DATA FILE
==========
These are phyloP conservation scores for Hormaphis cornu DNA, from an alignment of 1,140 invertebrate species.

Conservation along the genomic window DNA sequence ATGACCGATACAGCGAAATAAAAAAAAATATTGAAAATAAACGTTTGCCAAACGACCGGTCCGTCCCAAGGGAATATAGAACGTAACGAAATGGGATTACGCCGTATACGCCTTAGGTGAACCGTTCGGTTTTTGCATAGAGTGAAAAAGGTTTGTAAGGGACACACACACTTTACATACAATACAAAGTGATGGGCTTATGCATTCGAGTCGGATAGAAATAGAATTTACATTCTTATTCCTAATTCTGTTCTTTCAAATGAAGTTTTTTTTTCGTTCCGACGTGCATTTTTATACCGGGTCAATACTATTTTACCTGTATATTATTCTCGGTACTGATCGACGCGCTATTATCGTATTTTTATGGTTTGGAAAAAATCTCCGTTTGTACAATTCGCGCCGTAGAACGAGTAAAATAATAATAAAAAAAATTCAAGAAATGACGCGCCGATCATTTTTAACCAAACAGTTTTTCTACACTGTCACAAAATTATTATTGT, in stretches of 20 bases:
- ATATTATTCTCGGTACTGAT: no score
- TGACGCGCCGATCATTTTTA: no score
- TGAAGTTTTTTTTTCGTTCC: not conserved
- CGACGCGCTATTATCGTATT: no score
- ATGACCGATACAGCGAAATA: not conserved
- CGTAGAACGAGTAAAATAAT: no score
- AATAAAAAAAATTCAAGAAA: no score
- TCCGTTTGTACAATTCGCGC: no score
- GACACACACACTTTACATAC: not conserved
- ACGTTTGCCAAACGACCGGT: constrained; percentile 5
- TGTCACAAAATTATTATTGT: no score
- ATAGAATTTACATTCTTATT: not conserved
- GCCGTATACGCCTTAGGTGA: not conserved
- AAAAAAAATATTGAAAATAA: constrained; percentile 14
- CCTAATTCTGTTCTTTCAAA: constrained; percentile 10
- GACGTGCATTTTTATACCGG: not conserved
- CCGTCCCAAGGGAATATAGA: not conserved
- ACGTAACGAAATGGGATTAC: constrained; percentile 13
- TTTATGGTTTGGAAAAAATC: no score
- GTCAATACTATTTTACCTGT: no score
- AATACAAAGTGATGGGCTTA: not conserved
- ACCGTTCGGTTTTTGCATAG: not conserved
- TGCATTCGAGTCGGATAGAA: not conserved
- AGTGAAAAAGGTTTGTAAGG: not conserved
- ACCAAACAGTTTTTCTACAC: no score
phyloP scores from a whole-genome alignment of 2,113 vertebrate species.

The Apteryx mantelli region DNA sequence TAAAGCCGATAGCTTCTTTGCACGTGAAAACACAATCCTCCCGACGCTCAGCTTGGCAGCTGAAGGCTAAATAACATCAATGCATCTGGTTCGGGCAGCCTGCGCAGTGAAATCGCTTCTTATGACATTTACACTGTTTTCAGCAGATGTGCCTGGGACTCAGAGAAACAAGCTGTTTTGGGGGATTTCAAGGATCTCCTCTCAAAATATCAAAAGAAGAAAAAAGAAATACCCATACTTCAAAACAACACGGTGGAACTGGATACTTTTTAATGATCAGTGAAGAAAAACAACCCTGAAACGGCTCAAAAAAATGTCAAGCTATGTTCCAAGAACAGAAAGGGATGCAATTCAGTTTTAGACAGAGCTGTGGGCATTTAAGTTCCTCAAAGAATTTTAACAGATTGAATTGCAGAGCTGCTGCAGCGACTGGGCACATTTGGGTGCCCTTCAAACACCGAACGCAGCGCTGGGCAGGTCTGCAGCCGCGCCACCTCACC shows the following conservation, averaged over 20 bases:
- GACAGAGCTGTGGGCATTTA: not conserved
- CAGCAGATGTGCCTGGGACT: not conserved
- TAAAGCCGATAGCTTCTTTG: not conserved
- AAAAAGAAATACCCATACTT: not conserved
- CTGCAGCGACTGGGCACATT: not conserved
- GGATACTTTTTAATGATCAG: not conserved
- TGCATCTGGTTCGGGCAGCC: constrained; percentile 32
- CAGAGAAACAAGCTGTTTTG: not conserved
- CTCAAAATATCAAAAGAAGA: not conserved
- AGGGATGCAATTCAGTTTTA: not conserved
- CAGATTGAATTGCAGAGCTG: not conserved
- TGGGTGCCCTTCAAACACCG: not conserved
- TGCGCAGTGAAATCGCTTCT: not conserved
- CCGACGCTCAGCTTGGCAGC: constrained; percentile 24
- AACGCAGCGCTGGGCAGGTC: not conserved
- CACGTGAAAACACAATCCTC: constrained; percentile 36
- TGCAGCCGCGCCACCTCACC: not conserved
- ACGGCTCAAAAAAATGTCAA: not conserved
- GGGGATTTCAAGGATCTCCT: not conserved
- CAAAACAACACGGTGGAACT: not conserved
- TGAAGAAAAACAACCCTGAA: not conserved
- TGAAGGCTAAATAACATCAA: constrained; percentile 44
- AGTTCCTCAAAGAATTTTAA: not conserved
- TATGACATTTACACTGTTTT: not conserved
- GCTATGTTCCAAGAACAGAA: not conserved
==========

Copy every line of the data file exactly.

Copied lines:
These are phyloP conservation scores for Hormaphis cornu DNA, from an alignment of 1,140 invertebrate species.

Conservation along the genomic window DNA sequence ATGACCGATACAGCGAAATAAAAAAAAATATTGAAAATAAACGTTTGCCAAACGACCGGTCCGTCCCAAGGGAATATAGAACGTAACGAAATGGGATTACGCCGTATACGCCTTAGGTGAACCGTTCGGTTTTTGCATAGAGTGAAAAAGGTTTGTAAGGGACACACACACTTTACATACAATACAAAGTGATGGGCTTATGCATTCGAGTCGGATAGAAATAGAATTTACATTCTTATTCCTAATTCTGTTCTTTCAAATGAAGTTTTTTTTTCGTTCCGACGTGCATTTTTATACCGGGTCAATACTATTTTACCTGTATATTATTCTCGGTACTGATCGACGCGCTATTATCGTATTTTTATGGTTTGGAAAAAATCTCCGTTTGTACAATTCGCGCCGTAGAACGAGTAAAATAATAATAAAAAAAATTCAAGAAATGACGCGCCGATCATTTTTAACCAAACAGTTTTTCTACACTGTCACAAAATTATTATTGT, in stretches of 20 bases:
- ATATTATTCTCGGTACTGAT: no score
- TGACGCGCCGATCATTTTTA: no score
- TGAAGTTTTTTTTTCGTTCC: not conserved
- CGACGCGCTATTATCGTATT: no score
- ATGACCGATACAGCGAAATA: not conserved
- CGTAGAACGAGTAAAATAAT: no score
- AATAAAAAAAATTCAAGAAA: no score
- TCCGTTTGTACAATTCGCGC: no score
- GACACACACACTTTACATAC: not conserved
- ACGTTTGCCAAACGACCGGT: constrained; percentile 5
- TGTCACAAAATTATTATTGT: no score
- ATAGAATTTACATTCTTATT: not conserved
- GCCGTATACGCCTTAGGTGA: not conserved
- AAAAAAAATATTGAAAATAA: constrained; percentile 14
- CCTAATTCTGTTCTTTCAAA: constrained; percentile 10
- GACGTGCATTTTTATACCGG: not conserved
- CCGTCCCAAGGGAATATAGA: not conserved
- ACGTAACGAAATGGGATTAC: constrained; percentile 13
- TTTATGGTTTGGAAAAAATC: no score
- GTCAATACTATTTTACCTGT: no score
- AATACAAAGTGATGGGCTTA: not conserved
- ACCGTTCGGTTTTTGCATAG: not conserved
- TGCATTCGAGTCGGATAGAA: not conserved
- AGTGAAAAAGGTTTGTAAGG: not conserved
- ACCAAACAGTTTTTCTACAC: no score
phyloP scores from a whole-genome alignment of 2,113 vertebrate species.

The Apteryx mantelli region DNA sequence TAAAGCCGATAGCTTCTTTGCACGTGAAAACACAATCCTCCCGACGCTCAGCTTGGCAGCTGAAGGCTAAATAACATCAATGCATCTGGTTCGGGCAGCCTGCGCAGTGAAATCGCTTCTTATGACATTTACACTGTTTTCAGCAGATGTGCCTGGGACTCAGAGAAACAAGCTGTTTTGGGGGATTTCAAGGATCTCCTCTCAAAATATCAAAAGAAGAAAAAAGAAATACCCATACTTCAAAACAACACGGTGGAACTGGATACTTTTTAATGATCAGTGAAGAAAAACAACCCTGAAACGGCTCAAAAAAATGTCAAGCTATGTTCCAAGAACAGAAAGGGATGCAATTCAGTTTTAGACAGAGCTGTGGGCATTTAAGTTCCTCAAAGAATTTTAACAGATTGAATTGCAGAGCTGCTGCAGCGACTGGGCACATTTGGGTGCCCTTCAAACACCGAACGCAGCGCTGGGCAGGTCTGCAGCCGCGCCACCTCACC shows the following conservation, averaged over 20 bases:
- GACAGAGCTGTGGGCATTTA: not conserved
- CAGCAGATGTGCCTGGGACT: not conserved
- TAAAGCCGATAGCTTCTTTG: not conserved
- AAAAAGAAATACCCATACTT: not conserved
- CTGCAGCGACTGGGCACATT: not conserved
- GGATACTTTTTAATGATCAG: not conserved
- TGCATCTGGTTCGGGCAGCC: constrained; percentile 32
- CAGAGAAACAAGCTGTTTTG: not conserved
- CTCAAAATATCAAAAGAAGA: not conserved
- AGGGATGCAATTCAGTTTTA: not conserved
- CAGATTGAATTGCAGAGCTG: not conserved
- TGGGTGCCCTTCAAACACCG: not conserved
- TGCGCAGTGAAATCGCTTCT: not conserved
- CCGACGCTCAGCTTGGCAGC: constrained; percentile 24
- AACGCAGCGCTGGGCAGGTC: not conserved
- CACGTGAAAACACAATCCTC: constrained; percentile 36
- TGCAGCCGCGCCACCTCACC: not conserved
- ACGGCTCAAAAAAATGTCAA: not conserved
- GGGGATTTCAAGGATCTCCT: not conserved
- CAAAACAACACGGTGGAACT: not conserved
- TGAAGAAAAACAACCCTGAA: not conserved
- TGAAGGCTAAATAACATCAA: constrained; percentile 44
- AGTTCCTCAAAGAATTTTAA: not conserved
- TATGACATTTACACTGTTTT: not conserved
- GCTATGTTCCAAGAACAGAA: not conserved